When someone suffers a brain injury, they may quickly recover, but many people are left with significant long-term consequences. These can include a variety of both physical and cognitive issues requiring continuous support.

If a loved one has suffered a serious brain injury, you may need to help them plan for the future to ensure their continuing care needs are met. The following are 5 ways you can support a loved one with a brain injury to safeguard their future.

Creating a routine

Some of the most common effects of a brain injury are problems with memory and a tendency to confusion. It can, therefore, be highly beneficial for a brain injury patient to have a clearly defined routine in place as this can help them to remember what they need to do each day, including any medication they need to take, places they need to be and other key things they need to stay on top of. If you help them to plan and practice a routine, you can make it much more likely that your loved one will be able to live as independently as possible.

Sorting out benefits

There are a number of benefits someone with a brain injury may be entitled to if they are left unable to work. This includes Personal Independence Payments (PIP), Employment and Support Allowance (ESA) and Universal Credit. Someone with a brain injury may struggle to negotiate the benefits system, however, so they may need your help to make sure they can get the benefits they are entitled to.

5 Steps to Help a Brain Injury Patient Plan For the Future

Arranging for their care needs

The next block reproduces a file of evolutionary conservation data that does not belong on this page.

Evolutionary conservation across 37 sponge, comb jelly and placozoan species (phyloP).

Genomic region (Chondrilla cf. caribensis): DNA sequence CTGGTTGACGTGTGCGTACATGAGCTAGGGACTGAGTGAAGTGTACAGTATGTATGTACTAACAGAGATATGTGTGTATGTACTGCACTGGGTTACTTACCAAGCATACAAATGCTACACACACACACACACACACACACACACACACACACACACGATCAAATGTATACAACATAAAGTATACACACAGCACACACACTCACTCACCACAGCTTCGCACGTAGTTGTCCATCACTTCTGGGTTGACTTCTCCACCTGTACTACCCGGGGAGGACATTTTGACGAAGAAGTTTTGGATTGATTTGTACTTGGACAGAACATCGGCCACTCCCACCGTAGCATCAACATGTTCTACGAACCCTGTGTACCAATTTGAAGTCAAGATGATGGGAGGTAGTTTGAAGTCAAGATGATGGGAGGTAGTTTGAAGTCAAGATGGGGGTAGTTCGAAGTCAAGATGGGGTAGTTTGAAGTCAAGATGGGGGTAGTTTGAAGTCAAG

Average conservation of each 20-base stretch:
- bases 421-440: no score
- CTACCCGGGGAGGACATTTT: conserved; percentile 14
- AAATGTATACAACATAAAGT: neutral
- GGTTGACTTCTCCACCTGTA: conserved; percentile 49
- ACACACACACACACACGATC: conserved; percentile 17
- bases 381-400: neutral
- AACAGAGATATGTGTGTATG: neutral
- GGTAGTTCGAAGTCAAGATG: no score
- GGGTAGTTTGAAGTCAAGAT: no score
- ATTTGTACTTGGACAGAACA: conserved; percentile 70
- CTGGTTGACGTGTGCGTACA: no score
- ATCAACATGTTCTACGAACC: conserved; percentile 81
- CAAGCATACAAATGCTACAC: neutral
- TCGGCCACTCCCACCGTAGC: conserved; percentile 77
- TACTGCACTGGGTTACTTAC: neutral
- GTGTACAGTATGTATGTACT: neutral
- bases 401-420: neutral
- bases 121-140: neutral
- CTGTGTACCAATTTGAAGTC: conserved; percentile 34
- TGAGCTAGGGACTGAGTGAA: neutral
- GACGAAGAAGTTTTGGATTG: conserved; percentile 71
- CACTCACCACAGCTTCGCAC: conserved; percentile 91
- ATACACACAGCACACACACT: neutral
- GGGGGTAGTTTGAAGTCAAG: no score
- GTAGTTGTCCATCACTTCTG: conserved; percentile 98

Because people with brain injuries often have difficulty remembering things, as well as a tendency to become confused and anxious, they may not be capable of dealing with the arrangements for their own care. If you can take charge of dealing with their doctors and other medical staff to establish their care needs and then make sure these are taken care of, it can help your loved one get the support they need.

Becoming a Court of Protection deputy

If your loved one has been left without the capacity to make key decisions about their own care, you may need to apply to become a Court of Protection deputy. This can empower you to make decisions about their finances and other affairs, allowing you to ensure their needs are met.

Helping brain injury patients to claim compensation

Many people with a brain injury will need on-going medical treatment, rehabilitation services, and social care, some of which they may be required to pay for. They may also need to give up work, or at least take time off while they recover and to pay for adaptions to their home, medication and specialist equipment.

One way you can help them with these costs is to help your loved one make a brain injury compensation claim. If the injury they suffered was not their fault, they may be entitled to compensation. However, sorting this out may be too confusing or stressful for your loved one to do alone. You may, therefore, need to contact a brain injury solicitor on their behalf and support them during the process to help them get the compensation they deserve.

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